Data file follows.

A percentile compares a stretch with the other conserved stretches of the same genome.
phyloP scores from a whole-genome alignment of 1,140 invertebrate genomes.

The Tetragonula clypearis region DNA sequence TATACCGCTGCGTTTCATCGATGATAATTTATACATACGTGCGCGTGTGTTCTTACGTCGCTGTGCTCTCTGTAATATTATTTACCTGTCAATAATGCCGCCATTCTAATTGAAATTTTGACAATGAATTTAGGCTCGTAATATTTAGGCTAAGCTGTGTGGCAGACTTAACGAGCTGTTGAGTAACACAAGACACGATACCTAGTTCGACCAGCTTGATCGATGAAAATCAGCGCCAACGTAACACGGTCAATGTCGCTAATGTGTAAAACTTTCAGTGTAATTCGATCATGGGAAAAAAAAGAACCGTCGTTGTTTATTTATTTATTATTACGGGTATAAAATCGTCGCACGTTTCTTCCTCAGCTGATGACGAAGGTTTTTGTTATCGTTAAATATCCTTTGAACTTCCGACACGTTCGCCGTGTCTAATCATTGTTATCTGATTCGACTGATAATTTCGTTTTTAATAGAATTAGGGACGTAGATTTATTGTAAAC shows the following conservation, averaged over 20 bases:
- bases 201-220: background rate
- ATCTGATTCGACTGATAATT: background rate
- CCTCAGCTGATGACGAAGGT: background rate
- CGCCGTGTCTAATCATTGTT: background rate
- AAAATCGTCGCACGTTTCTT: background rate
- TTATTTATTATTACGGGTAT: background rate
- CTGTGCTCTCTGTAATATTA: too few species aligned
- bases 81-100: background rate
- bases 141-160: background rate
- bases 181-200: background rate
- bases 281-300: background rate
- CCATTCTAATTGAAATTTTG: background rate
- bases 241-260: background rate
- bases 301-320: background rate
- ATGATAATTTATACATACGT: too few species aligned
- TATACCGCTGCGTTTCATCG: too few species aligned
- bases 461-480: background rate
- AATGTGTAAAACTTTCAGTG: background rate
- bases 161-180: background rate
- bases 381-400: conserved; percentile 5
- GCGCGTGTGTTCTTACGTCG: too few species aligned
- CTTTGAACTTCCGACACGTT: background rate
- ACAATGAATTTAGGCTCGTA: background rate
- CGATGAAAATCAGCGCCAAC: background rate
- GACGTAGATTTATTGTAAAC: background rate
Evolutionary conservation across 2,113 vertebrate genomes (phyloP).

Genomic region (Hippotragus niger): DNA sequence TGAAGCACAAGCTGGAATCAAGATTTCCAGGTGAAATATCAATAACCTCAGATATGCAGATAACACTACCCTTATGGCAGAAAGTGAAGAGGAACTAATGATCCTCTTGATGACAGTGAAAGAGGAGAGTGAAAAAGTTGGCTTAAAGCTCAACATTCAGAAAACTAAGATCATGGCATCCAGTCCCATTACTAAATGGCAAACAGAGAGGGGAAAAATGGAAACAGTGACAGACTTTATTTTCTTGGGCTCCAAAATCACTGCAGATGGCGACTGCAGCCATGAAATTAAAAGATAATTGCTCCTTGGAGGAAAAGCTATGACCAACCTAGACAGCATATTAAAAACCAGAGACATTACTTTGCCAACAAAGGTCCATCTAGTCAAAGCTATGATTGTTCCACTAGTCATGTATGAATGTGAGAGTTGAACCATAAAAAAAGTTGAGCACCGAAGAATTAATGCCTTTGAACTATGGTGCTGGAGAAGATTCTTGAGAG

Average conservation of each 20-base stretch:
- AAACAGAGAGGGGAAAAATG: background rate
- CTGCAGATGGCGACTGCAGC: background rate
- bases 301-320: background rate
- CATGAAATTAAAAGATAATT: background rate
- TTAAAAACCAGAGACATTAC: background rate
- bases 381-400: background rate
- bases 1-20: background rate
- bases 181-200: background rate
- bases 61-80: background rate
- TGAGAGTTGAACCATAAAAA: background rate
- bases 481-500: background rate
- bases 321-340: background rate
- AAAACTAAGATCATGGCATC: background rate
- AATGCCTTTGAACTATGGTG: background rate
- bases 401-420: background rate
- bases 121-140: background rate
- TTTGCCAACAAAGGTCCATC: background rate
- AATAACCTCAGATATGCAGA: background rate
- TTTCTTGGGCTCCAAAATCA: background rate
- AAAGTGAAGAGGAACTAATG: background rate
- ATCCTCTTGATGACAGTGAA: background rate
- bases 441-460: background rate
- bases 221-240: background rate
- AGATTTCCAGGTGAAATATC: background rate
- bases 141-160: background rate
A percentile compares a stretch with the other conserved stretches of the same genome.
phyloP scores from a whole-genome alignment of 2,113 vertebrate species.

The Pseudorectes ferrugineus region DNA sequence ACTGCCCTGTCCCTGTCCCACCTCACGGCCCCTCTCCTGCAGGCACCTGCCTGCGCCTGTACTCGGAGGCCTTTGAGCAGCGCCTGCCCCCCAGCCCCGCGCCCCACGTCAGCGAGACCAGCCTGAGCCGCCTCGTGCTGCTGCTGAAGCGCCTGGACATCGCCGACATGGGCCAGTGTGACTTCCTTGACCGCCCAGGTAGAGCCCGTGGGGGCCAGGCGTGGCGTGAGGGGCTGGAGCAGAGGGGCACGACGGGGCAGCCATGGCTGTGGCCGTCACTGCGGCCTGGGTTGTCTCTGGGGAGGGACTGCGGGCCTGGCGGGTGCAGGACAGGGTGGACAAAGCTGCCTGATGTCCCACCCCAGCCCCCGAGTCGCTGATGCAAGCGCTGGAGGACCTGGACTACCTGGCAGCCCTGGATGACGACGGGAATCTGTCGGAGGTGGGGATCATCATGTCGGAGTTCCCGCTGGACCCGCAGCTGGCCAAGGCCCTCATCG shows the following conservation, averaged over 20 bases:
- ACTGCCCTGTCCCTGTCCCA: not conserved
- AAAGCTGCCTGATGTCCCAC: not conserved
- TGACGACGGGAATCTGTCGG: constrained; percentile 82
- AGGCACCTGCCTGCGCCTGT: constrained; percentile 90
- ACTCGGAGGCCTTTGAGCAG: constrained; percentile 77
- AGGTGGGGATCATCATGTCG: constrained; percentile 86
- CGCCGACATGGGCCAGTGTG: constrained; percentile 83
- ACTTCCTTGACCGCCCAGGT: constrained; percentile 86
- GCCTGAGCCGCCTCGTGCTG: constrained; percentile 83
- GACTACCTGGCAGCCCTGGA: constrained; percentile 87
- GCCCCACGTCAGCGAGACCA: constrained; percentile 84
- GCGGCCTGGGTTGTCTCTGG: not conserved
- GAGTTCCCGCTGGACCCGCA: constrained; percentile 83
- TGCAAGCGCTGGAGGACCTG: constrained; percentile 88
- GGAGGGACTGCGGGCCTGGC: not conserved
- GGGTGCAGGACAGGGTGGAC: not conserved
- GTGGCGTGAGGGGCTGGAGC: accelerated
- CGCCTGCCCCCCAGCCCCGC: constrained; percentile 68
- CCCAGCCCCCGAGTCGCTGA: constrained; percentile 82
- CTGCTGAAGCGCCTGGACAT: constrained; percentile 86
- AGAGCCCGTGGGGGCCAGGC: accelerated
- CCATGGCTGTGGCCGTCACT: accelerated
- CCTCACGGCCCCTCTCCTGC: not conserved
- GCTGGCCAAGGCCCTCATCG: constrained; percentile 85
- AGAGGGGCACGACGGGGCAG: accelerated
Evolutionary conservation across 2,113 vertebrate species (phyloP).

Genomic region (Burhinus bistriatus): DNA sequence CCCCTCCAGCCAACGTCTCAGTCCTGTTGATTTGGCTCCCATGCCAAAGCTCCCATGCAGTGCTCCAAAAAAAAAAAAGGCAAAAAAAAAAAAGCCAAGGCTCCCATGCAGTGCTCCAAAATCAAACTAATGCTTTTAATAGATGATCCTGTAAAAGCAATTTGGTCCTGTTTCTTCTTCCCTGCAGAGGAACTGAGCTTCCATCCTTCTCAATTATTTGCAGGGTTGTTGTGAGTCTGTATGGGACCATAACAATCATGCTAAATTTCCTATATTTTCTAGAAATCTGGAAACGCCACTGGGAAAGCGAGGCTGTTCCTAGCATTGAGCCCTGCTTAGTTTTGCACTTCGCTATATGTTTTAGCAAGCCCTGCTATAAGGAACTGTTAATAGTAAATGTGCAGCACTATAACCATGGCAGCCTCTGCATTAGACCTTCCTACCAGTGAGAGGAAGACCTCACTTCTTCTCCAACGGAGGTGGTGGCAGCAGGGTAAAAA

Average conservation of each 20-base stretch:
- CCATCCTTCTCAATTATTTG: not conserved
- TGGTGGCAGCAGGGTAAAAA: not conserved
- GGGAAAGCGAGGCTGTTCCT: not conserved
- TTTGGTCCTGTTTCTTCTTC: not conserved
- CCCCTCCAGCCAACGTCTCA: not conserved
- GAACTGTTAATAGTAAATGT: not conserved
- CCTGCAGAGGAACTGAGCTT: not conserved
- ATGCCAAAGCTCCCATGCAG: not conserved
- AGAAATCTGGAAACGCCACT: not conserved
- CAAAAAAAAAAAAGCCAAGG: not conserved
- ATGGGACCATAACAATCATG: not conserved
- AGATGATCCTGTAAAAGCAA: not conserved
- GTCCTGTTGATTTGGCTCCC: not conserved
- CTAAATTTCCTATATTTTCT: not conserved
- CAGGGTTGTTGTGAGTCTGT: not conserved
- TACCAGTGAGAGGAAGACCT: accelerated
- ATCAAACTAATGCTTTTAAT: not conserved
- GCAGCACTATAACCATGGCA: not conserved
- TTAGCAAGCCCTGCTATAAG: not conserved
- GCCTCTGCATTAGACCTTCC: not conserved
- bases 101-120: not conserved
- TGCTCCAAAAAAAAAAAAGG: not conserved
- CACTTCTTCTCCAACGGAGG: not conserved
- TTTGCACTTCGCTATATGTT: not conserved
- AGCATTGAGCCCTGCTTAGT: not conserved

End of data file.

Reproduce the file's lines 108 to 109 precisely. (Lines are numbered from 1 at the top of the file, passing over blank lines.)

- bases 101-120: not conserved
- TGCTCCAAAAAAAAAAAAGG: not conserved